Monthly Archives: March 2014

Ethnic Diversity in PR.


In 2011, the PRCA PR Census revealed that 92% of the industry was white, with only 8% of PR practitioners being from an ethnic background. Two years later in 2013, hardly any change had been made with 91% of PR practitioners being white and 1% of professionals in the PR industry each being black British and Asian. This is clearly not reflective of modern British society, where over 14% of the population are of BAME origin. With limited ethnic representation, this can only be detrimental to the PR industry as it won’t be as easy to engage the growing BAME community in campaigns.


The first time I saw these statistics, I was shocked. Although I was aware of the PR industry being very competitive, I didn’t realise that the difficulty is enhanced for someone like myself. There are some reasons I have come to the conclusion of why this is. First, many ethnic minority parents particularly from West African and Asian backgrounds, are not aware of how lucrative a career in PR can be. In fact, most don’t understand what PR is. They expect their children to pursue more well known careers such as doctors, lawyers and engineers as those are the jobs that can bring respect to the family, household and community. Another reason is that a majority of internships are unpaid. It is huge shame as it restricts the majority of people coming into PR because they are unable to afford this luxury. In my personal experience, although I come from a background that is far from rich, I have been fortunate enough to have had some support from family. Also, in my unrelenting pursuit for a career in PR, I have willingly made major sacrifices and was prude enough with my finances to save enough money to support myself and take on unpaid internships for a limited time. Although, my situation seems drastic, there are people that don’t have others to support them so have to turn to other industries that will pay them.


With 40% of the population in London alone being of an ethnic background, it is important for brands to understand their customers and client needs so they are able to determine key messages and communicate them to the relevant stakeholders effectively.   A workforce that represents this number helps resolve possible barriers that can occur when communicating to certain stakeholders.

Some schemes and programmes such as the Taylor Bennett Foundation, TFL’s BAME (Black, Asian, Minority Ethnic) press office internship and the PRCA’S diversity group network are currently doing something to battle this problem. However, the PR industry needs to do more more in tackling this problem.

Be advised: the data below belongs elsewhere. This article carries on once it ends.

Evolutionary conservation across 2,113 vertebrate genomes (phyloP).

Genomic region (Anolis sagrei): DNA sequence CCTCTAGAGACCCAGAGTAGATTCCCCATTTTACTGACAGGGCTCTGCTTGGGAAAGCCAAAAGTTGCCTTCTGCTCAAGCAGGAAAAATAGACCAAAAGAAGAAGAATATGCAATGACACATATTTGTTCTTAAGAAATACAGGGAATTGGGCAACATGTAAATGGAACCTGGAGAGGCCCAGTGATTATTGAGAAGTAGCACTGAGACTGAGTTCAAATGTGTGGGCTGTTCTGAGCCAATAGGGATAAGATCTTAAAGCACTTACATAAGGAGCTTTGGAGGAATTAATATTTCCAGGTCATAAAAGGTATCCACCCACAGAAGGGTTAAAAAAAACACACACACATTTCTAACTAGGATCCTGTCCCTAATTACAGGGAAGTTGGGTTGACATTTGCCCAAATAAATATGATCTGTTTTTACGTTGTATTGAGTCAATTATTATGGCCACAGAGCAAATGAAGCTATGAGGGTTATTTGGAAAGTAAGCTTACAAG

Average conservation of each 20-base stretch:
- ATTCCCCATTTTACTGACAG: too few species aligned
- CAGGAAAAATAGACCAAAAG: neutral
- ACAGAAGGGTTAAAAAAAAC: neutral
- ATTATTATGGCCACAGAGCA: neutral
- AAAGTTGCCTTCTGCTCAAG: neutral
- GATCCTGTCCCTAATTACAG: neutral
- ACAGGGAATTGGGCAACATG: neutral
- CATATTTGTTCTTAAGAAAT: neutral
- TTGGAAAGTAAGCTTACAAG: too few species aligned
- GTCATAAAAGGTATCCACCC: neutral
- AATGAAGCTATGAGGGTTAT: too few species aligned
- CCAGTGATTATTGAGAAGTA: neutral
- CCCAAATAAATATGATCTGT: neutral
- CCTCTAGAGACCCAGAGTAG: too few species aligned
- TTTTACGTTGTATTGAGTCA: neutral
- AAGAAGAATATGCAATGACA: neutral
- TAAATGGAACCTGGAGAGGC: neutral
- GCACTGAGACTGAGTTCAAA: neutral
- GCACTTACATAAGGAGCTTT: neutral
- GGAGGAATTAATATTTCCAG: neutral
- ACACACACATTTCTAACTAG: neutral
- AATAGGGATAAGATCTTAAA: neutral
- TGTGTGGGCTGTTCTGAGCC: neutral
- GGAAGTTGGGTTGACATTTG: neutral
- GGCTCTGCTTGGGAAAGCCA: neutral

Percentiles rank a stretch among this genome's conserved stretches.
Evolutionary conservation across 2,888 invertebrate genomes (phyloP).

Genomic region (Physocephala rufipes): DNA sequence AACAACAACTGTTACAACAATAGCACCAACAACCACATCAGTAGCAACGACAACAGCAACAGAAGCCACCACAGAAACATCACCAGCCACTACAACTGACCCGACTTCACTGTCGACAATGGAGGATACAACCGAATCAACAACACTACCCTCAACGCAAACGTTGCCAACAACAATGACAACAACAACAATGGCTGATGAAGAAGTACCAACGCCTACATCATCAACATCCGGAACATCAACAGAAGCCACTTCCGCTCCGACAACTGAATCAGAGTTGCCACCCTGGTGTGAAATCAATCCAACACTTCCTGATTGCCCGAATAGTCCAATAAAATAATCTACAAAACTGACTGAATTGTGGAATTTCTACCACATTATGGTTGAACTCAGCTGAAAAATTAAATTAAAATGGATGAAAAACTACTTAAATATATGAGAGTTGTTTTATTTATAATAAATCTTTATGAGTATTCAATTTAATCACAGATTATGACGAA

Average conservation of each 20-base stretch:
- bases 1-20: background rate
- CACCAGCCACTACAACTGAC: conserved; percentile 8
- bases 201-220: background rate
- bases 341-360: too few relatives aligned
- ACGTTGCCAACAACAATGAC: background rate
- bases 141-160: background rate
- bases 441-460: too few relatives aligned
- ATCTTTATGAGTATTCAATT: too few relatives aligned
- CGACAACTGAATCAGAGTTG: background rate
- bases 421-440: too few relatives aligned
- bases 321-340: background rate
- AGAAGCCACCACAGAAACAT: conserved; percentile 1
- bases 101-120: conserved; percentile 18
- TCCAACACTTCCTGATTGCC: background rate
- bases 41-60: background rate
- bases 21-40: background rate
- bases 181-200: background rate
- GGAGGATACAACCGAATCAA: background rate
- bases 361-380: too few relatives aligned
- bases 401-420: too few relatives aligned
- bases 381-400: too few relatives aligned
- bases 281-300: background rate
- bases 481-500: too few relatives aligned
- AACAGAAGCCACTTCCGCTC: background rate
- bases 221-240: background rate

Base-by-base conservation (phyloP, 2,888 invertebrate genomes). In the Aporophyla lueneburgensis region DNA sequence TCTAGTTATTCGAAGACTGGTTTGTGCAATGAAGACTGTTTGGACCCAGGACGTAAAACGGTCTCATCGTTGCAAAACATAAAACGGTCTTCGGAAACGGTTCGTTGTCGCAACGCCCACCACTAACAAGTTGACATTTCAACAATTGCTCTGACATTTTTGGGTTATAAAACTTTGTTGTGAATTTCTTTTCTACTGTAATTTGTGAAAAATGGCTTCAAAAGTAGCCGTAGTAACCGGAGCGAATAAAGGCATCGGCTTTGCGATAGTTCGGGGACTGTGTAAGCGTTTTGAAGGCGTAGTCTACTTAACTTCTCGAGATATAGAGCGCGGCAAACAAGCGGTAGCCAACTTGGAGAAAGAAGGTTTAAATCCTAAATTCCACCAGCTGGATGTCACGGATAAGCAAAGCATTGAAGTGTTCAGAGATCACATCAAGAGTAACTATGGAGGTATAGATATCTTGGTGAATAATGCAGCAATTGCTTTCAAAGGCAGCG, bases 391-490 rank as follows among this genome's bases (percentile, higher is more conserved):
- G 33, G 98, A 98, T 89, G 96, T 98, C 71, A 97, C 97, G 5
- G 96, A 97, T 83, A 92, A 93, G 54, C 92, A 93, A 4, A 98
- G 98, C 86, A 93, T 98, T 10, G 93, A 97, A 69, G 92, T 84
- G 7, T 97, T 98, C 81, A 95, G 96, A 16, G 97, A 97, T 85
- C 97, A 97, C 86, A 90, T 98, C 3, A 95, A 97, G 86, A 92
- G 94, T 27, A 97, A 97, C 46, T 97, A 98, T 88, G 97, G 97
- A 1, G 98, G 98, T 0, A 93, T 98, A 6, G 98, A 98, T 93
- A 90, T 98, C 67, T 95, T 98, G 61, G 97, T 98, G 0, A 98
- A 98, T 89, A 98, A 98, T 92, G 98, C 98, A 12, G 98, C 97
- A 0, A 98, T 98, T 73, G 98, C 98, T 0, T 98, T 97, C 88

Writing styles in PR application forms


ImageRecently, whilst applying for a popular PR graduate scheme, I came across the following question:

Please write a blog that delivers maximum impact on: “If you were leader of the Opposition how would you make the case to win the next election? (In no more than 200 words)

In all honesty, I had no idea how to answer. My initial reaction was to write a funny piece but I fretted over whether this would be appropriate for the culture and style of this particular PR company. I was not sure if they wanted a serious answer or they wanted my personal take on the question.  I even took the time to search through several blogs on the right ways to tackle this perceived problem, although they all gave me conflicting answers. After much research, reflection and thought, I decided to take a risk and write a totally unconventional and slightly weird answer. I wrote:

First, I would offer the masses free popcorn at anytime and anyplace during my tenure in power. According to a focus group consisting of two people (a very legible amount), popcorn is likely to be a deciding factor when swaying the public in an election. A last ditch effort, this would only occur after my political advisers and I have tried and tested every rational communication strategy possible. Through this action, I am showing the public that I’m fun, unique and likely to bring a different approach in government unlike my boring and less creative opponent.

If in the unlikely chance that ‘Operation Popcorn’ does not bode well with the people, then I will do what I think Gordon Brown should have done and study presentations and speeches led by great speakers such as Barack Obama and Steve Jobs. I would possibly hope that their charismatic aura robs off on me, so I can then sway the election to my favour with my newly acquired supercharged charm.


 I know you must be thinking it’s strange, right?

 They did not ask the applicant to write a serious piece so I decided to take a chance. Although I can write in different tones and styles, this particular way of writing comes natural to me and I concluded that it’s probably a great way to showcase my personality to the employers.  In the PR industry, writing is deemed one of the most important skills needed and I resolved that as long as they can see that you’re a great writer and you’re not  using any obscene language, then you are within the means and rights to write in any style you like without it hindering your application progress.